Zero mention of Thora Birch’s lack of a spleen so I assume everything worked out ok with that.
Watched this for the first time since 1995 or so.
It's a very beige movie. Lots of scowling white faces in drab office interiors. Two big scenes where a desk-jockey CIA analyst inexplicably turns into a superhero. No matter your political persuasion, the entire thing feels so naive -- it has a conception of America and American power that seems foolish. And it just goes on forever.
Probably the most epic of the bunch so far. Harrison Ford is really good here, he seems to have settled into the role nicely, it’s too bad there isn’t another with him. Another great cast, and Willem Dafoe is aces here.
I never knew that I needed a DaFoe and Ford movie
Compared to Patriot Games this has less action but has a more nuanced storyline which probably makes it slightly better than it's predecessor.
The cast is pretty great, although none of the bad guys come close to matching Sean Bean. All in all it's a solid action(ish) thriller but certainly nothing to write home about.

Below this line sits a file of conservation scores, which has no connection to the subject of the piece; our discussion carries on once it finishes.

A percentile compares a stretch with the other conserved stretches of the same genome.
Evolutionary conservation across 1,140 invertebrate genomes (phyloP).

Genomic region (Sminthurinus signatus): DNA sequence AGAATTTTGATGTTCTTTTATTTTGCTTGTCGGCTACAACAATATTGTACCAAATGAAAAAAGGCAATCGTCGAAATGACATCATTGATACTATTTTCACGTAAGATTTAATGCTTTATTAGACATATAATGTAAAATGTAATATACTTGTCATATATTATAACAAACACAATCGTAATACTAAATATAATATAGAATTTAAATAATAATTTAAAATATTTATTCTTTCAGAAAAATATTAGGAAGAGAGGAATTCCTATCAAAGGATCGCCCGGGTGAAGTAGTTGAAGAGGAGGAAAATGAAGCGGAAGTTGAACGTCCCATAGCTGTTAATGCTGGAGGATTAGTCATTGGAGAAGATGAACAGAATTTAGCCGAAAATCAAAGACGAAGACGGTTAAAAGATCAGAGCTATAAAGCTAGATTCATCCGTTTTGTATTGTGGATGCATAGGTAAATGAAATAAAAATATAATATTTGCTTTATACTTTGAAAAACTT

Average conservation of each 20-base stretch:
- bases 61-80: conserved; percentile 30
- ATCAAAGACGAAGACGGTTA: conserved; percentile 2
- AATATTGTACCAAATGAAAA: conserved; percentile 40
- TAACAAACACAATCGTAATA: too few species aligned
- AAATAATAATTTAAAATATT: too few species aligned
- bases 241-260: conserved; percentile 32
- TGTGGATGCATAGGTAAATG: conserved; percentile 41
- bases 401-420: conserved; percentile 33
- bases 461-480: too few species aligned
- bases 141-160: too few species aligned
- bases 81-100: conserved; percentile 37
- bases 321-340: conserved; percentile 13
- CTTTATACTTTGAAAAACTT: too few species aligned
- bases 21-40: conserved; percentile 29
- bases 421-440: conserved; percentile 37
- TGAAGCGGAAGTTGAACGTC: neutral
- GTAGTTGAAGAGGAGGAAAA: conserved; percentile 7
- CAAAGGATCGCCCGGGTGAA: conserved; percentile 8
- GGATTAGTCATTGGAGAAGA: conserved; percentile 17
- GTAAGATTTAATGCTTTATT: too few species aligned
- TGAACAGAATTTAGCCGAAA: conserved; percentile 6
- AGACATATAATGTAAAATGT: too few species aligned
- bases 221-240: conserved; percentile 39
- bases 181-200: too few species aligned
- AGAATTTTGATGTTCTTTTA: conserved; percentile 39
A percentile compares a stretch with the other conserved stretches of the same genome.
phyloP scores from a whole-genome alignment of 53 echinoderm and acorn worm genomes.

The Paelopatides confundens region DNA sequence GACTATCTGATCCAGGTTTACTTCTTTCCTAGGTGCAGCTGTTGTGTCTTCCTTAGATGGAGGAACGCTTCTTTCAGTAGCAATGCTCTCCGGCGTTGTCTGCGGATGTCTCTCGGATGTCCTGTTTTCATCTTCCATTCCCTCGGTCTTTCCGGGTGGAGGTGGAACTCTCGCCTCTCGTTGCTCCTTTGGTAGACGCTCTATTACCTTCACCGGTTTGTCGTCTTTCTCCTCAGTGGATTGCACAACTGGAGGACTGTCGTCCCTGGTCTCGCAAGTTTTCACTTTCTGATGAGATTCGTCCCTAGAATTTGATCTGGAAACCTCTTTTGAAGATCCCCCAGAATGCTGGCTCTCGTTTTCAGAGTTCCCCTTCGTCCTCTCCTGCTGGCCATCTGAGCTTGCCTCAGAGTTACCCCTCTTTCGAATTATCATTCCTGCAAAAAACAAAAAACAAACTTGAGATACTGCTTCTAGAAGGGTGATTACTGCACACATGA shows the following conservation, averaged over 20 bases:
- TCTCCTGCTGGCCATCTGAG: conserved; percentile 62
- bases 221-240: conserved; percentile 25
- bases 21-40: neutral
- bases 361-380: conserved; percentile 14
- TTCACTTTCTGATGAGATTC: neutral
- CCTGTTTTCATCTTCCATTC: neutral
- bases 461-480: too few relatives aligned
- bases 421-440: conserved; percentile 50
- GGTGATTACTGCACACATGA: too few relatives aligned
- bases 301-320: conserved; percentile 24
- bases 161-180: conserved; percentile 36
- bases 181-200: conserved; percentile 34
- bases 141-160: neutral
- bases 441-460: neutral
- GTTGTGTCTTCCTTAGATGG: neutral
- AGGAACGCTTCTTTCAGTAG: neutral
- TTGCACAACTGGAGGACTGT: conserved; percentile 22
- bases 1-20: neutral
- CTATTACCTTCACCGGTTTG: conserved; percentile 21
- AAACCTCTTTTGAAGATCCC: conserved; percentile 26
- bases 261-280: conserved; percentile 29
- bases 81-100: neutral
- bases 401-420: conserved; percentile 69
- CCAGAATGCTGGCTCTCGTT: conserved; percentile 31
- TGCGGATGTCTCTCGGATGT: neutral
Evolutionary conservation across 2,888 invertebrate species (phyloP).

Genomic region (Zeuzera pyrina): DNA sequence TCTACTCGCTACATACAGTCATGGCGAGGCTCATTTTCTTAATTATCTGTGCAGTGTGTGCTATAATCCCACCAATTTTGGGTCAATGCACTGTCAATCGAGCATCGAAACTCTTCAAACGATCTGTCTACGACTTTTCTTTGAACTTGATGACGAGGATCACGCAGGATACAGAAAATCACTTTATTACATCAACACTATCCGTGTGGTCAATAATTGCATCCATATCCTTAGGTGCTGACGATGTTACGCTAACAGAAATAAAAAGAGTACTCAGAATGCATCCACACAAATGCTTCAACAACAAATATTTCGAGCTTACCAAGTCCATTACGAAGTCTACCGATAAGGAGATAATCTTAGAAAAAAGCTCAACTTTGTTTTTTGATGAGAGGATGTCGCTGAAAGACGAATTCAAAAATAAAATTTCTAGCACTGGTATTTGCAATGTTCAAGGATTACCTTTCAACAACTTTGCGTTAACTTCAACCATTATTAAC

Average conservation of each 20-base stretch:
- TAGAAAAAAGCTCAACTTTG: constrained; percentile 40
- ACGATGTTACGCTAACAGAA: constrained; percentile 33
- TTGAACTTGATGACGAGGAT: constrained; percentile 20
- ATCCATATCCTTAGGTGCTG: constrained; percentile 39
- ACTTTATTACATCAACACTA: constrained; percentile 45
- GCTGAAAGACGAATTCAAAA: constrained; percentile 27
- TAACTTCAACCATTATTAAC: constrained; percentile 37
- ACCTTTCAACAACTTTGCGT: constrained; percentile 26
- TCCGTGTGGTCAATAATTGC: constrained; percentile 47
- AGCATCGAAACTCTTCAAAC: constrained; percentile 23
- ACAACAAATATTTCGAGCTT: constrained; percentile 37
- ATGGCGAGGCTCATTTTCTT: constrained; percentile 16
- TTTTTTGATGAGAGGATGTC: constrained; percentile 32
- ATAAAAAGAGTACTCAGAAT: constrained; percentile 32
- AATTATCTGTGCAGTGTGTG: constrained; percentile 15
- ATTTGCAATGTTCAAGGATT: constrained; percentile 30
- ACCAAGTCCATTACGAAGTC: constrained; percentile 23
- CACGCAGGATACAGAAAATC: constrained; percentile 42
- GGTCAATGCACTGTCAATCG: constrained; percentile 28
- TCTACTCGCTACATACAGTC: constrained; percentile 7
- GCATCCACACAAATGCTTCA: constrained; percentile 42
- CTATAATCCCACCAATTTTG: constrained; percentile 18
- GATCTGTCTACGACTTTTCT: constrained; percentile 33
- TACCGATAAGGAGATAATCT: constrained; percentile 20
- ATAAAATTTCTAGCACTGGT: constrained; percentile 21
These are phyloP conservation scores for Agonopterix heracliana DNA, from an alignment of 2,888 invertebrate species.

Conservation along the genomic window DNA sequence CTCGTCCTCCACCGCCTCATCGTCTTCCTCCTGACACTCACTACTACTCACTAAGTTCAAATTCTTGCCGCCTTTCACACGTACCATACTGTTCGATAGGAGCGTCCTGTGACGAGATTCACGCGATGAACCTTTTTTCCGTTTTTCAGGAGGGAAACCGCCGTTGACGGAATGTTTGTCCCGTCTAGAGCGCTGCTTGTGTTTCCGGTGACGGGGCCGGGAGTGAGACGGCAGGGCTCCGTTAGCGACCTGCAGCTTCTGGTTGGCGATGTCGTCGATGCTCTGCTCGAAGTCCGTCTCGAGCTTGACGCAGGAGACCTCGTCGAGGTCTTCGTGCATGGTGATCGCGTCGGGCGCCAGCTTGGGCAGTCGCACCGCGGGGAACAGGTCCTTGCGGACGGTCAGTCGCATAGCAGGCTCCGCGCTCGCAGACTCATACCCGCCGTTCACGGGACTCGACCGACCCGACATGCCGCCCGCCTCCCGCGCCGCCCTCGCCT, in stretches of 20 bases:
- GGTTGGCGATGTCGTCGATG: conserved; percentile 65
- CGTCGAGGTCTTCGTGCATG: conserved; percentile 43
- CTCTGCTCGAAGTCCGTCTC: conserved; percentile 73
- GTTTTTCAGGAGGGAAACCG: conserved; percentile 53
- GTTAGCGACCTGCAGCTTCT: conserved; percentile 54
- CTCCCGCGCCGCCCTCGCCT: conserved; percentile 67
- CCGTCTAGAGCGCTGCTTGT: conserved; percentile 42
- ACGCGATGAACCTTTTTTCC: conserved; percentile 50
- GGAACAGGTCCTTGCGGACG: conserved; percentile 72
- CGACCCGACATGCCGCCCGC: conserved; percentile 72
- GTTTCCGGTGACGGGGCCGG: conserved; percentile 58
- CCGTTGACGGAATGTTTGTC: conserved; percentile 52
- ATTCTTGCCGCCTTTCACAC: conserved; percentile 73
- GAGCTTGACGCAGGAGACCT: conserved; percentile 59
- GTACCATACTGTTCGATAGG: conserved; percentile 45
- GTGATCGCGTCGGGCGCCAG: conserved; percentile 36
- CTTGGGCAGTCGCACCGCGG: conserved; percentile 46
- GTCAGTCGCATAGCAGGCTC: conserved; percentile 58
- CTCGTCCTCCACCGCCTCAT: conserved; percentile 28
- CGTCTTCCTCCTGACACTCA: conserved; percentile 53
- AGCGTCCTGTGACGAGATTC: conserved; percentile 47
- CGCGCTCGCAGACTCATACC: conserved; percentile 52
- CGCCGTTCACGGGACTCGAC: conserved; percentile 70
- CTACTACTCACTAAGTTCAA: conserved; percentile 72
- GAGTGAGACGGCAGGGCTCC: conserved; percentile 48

This review may contain spoilers. I can handle the truth.
This is one of those thrillers that was purely enjoyable on first viewing and I enjoyed the hell out of it when it first hit theaters in '94. But the more you think about it, the less the overall story - especially the third act - really holds up. And that's because this was a full-on star vehicle, this was Harrison Ford in the '90's after all: he had to wag that finger....scream things like "MY wife!!!" or "How dare YOU sir!!"....and of course HE had to be the one to punch the bad guy's lights out in the end! 🤤 This was loosely adapted from a very popular Tom Clancy novel at the time, one which I had read…
NeverTooEarlyMP 4,925 films
Every film that has ever been nominated for an Academy Award in any category. Enjoy!